Transcript for the video: Nerilee Hing on the stigma of problem gambling

[Professor Nerilee Hing: Southern Cross University]

Nerilee Hing: This particular project we were looking at the causes and consequences and characteristics of stigma around problem gambling.

So it's been the first in-depth look at public stigma around problem gambling. So what are the attitudes in the community to problem gambling, what are the stereotypes associated with problem gambling? What are the attitudes, is there any discrimination against people with gambling problems? So that was one side of the picture that we looked at.

The other side of the picture we looked at were the experiences of people with gambling problems themselves in terms of their own self-stigma and stigmatising beliefs and how that had impacted on particularly their help-seeking behaviour and recovery from problem gambling. 

What are the key findings?

Well I have to say it's a very big study and there are a lot of results, but I guess the big ticket items is first of all public stigma is alive and well in association with problem gambling. It's a condition that the public associates numerous negative stereotypes with in terms of people with gambling problems must be irresponsible and impulsive and greedy and stupid and a whole range of negative views.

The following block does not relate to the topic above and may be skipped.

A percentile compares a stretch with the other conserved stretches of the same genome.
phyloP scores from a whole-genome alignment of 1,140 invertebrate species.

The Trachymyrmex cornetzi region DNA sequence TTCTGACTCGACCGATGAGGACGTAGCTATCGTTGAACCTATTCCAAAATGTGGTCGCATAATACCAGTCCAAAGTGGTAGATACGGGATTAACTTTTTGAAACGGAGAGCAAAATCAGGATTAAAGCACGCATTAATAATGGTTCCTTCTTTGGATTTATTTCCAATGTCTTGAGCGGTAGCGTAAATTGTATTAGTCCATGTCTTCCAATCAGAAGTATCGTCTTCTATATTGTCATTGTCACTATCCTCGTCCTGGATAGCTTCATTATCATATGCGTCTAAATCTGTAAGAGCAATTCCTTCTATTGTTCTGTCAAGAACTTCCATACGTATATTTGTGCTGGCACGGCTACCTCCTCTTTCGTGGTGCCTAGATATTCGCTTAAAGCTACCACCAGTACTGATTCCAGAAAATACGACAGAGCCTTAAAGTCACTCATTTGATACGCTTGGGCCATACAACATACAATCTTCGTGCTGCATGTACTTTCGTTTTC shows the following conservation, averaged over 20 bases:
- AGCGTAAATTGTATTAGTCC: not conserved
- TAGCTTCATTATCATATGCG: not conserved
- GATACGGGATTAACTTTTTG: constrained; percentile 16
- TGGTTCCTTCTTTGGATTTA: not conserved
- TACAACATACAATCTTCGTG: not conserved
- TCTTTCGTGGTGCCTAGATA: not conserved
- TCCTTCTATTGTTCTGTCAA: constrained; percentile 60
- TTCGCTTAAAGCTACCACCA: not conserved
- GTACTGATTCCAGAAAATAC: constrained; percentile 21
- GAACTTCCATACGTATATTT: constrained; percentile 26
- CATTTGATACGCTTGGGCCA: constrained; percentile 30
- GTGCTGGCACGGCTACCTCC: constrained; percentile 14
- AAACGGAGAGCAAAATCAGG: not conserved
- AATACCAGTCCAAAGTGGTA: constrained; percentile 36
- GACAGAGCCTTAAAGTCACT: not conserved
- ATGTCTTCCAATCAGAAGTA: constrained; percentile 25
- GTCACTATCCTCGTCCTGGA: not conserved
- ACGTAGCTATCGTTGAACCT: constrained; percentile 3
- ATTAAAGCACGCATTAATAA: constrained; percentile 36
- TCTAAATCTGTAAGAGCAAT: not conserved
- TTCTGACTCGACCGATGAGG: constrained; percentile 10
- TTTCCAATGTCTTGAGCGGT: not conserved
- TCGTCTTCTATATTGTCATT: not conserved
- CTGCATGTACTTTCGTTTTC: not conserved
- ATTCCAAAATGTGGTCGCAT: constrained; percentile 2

There are some very unhelpful attitudes to problem gambling in the community in terms of I guess devaluing people with gambling problems. Certainly misunderstandings around – while there is recognition that problem gambling is an addiction – what came through very strongly in the research was that the public does not have a very good understanding of what addiction means in terms of how difficult it is for people to try to address their problem.

In terms of people experiencing gambling problems again their self-stigma is alive and well and very debilitating to them in terms of their self-esteem, in terms of their self-efficacy and in terms of their help-seeking and recovery.

One of the results that came through that I think is particularly useful is that people who had less contact with problem gambling were much more stigmatising that those who hadn't. So in terms of going forwards for stigma reduction strategies, an obvious strategy is to try and increase community knowledge and understanding and contact with problem gambling among community members. That change in knowledge and attitudes should then lead to changes in behaviour as well, which would be helpful.

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